Salute to Veterans: Wilsonville resident traveled world with U.S. Army
Dave DeHart was born on Feb. 22, 1936 — what would've been George Washington's 204th birthday — on Lincoln Street in Portland, Oregon.
With such a presidential coincidence surrounding his birth, his mother mused that he was destined for great things.
His father served in the Navy during World War II, and DeHart was convinced he would follow in his footsteps and become a sailor.
"Growing up with a parent in the war, I couldn't wait until my 17th birthday so I, too, could join the Navy like him," DeHart said.
He dropped out of Gresham High School a week before his 17th birthday and made his way to the recruiting office in downtown Portland, only to be told to come back when he finished high school.
As he left the building, he ran into an Army paratrooper. Fully decorated with badges and pins, the man motioned DeHart over.
"Come here, son, let's talk," he said.
Thus began DeHart's 20-year career as a soldier in the Army, where he would learn two new languages, dine with celebrities, serve in both the Korean and Vietnam wars and travel the world.
He went to basic training in Fort Campbell, Kentucky, and was shipped off to Korea near the war's end. He spent a year there driving trucks and then another six months as a supply sergeant.
When he returned stateside, he was stationed at Fort MacArthur in Los Angeles. There, he became a chauffeur for a commanding general, driving him to exclusive clubs and celebrity events where he met movie stars and socialites.
"Raymond Burr cooked breakfast for me," he said.
After his stint as a chauffeur, DeHart went to language school, where he learned Turkish. After graduating, he went directly to a NATO headquarters in Izmir, Turkey.
He spent two-and-a-half years there and adopted his two children from Lebanon in 1960.
One day, he got a call from an Army special agent informing him that he'd been recommended for Army intelligence school. He would have to fly from Izmir to Istanbul, overnight in Athens, and then move on to Rome, where he would be met by someone coming from Naples.
"I couldn't figure out why they had all these stops," he said. "I found out later that I was being observed."
Luckily, he passed the test and the subsequent interview and headed to military intelligence school in Maryland. His first assignment as a military special agent was in Eugene, Oregon — conducting background investigations for people needing security clearance.
After that, it was back to Korea.
He was placed on a team with three other Americans and three South Korean intelligence officers, and together they worked to capture North Korean spies.
"That had to be one of the most interesting assignments I had," he said.
When he finished that assignment, he went to San Francisco, where he did seminars about counterespionage efforts from Russia across the West Coast.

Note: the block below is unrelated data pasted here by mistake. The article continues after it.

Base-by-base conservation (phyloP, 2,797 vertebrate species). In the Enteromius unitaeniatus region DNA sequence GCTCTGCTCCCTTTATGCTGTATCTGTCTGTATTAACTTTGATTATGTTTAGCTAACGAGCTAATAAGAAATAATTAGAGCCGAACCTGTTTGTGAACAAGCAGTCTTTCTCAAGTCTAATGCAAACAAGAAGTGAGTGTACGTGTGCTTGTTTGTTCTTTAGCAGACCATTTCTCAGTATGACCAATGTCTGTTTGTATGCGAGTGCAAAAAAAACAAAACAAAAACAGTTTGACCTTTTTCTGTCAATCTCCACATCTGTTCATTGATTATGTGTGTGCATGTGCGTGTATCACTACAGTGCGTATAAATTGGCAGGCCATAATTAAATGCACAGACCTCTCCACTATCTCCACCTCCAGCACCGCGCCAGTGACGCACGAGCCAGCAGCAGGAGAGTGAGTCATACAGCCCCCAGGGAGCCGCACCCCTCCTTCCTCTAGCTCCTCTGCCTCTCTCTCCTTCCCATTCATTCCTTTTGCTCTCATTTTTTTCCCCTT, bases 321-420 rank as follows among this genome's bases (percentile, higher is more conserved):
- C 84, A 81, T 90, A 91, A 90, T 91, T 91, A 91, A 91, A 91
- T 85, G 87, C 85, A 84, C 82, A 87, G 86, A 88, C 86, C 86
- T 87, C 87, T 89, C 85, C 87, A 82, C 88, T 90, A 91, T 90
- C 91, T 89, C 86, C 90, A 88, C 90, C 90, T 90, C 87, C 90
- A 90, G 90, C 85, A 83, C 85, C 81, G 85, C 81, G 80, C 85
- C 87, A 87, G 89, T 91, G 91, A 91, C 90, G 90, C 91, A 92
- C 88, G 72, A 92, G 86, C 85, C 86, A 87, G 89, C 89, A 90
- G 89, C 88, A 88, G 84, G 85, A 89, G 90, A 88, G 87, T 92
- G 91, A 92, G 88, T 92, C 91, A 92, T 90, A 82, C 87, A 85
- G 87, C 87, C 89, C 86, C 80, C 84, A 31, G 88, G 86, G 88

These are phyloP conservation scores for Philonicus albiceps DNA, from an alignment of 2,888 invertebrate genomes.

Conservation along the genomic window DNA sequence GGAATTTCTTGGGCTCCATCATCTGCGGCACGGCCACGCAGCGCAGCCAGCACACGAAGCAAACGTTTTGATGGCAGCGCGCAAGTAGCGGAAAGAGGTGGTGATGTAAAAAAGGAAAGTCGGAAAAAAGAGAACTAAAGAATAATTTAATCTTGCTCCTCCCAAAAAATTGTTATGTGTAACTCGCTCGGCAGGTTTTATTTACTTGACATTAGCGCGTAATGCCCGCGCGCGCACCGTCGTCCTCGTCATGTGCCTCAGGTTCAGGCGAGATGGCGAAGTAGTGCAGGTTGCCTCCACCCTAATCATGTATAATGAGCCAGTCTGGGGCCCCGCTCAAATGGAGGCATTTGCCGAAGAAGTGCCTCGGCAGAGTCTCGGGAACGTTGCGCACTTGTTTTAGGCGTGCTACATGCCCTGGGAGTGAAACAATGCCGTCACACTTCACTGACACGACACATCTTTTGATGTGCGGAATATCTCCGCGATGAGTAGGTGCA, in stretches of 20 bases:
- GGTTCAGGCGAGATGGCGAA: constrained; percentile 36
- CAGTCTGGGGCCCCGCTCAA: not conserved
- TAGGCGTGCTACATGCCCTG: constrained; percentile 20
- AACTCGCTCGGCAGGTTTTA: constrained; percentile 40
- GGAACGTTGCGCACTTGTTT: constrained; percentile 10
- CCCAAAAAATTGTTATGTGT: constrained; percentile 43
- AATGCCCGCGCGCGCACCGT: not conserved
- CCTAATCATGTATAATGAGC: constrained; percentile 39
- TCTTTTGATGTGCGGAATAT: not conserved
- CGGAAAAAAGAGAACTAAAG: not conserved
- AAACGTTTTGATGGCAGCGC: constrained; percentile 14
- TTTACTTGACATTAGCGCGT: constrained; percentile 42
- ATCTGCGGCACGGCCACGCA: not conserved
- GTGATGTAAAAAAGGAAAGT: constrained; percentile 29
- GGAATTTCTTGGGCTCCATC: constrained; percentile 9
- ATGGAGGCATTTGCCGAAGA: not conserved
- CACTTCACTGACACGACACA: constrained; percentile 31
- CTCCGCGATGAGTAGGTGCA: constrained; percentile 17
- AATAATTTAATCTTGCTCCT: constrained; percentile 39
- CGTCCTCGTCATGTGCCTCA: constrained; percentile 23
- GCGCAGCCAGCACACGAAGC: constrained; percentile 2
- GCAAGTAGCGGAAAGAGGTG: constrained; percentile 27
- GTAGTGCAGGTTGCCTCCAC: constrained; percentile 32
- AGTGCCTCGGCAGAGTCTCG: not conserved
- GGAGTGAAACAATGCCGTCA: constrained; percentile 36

He then traveled to Italy to another NATO headquarters. This was his favorite part of his career, he said, because of all the places around the Mediterranean that he got to travel to. But before the end of his tour, he was promoted and had to change units, which landed him in Germany. There he had control over four spies who reported to him.
"That was a challenging position because you held these people's lives in your hand," he said.
He returned to language school afterward, where he learned Vietnamese and was then stationed in Can Tho, Vietnam, where he again worked with spies.
"I had a tremendous amount of responsibility and had very highly successful people that were working for me, and the work they did put their lives on the line," he said.
After a year in Vietnam, he returned home with a Bronze Star, but he was greeted by protesters who called him and the other soldiers "baby killers" and asked how many children they'd killed that day. It was a stark contrast to the roses he was handed during his homecoming from Korea.
"It was a rough welcome home," he said. "I'll never forget it."
He spent two more years in the Army stationed in Portland before retiring in 1973.
After he retired, DeHart began a career in insurance, eventually leading him to meet his wife, Wendy. They're a creative couple — Wendy is an artist, and DeHart does photography and writes novels. He currently has seven published novels, and meets weekly with a local writer's group to work on another.
"Veterans Day and Memorial Day are two days of the year when I get semi-depressed because it makes me stop and think about different people," he said.
To those enlisting today, DeHart's advice is to have a plan for what you want to achieve during your time in service.
But for other veterans like himself, DeHart has a different message, and he says it to every veteran he meets.
It's bittersweet and strikingly honest. From a man who has returned to his homeland in both ceremony and protest, this message is his moniker in a secret language spoken only by others who understand the tragic exhilaration of service taught to them through experience.
"To all my living veterans out there: welcome home."
Editor's note: This story appears in 2022 Salute to Veterans, a special publication in print and online by Pamplin Media Group to celebrate the stories of veterans.
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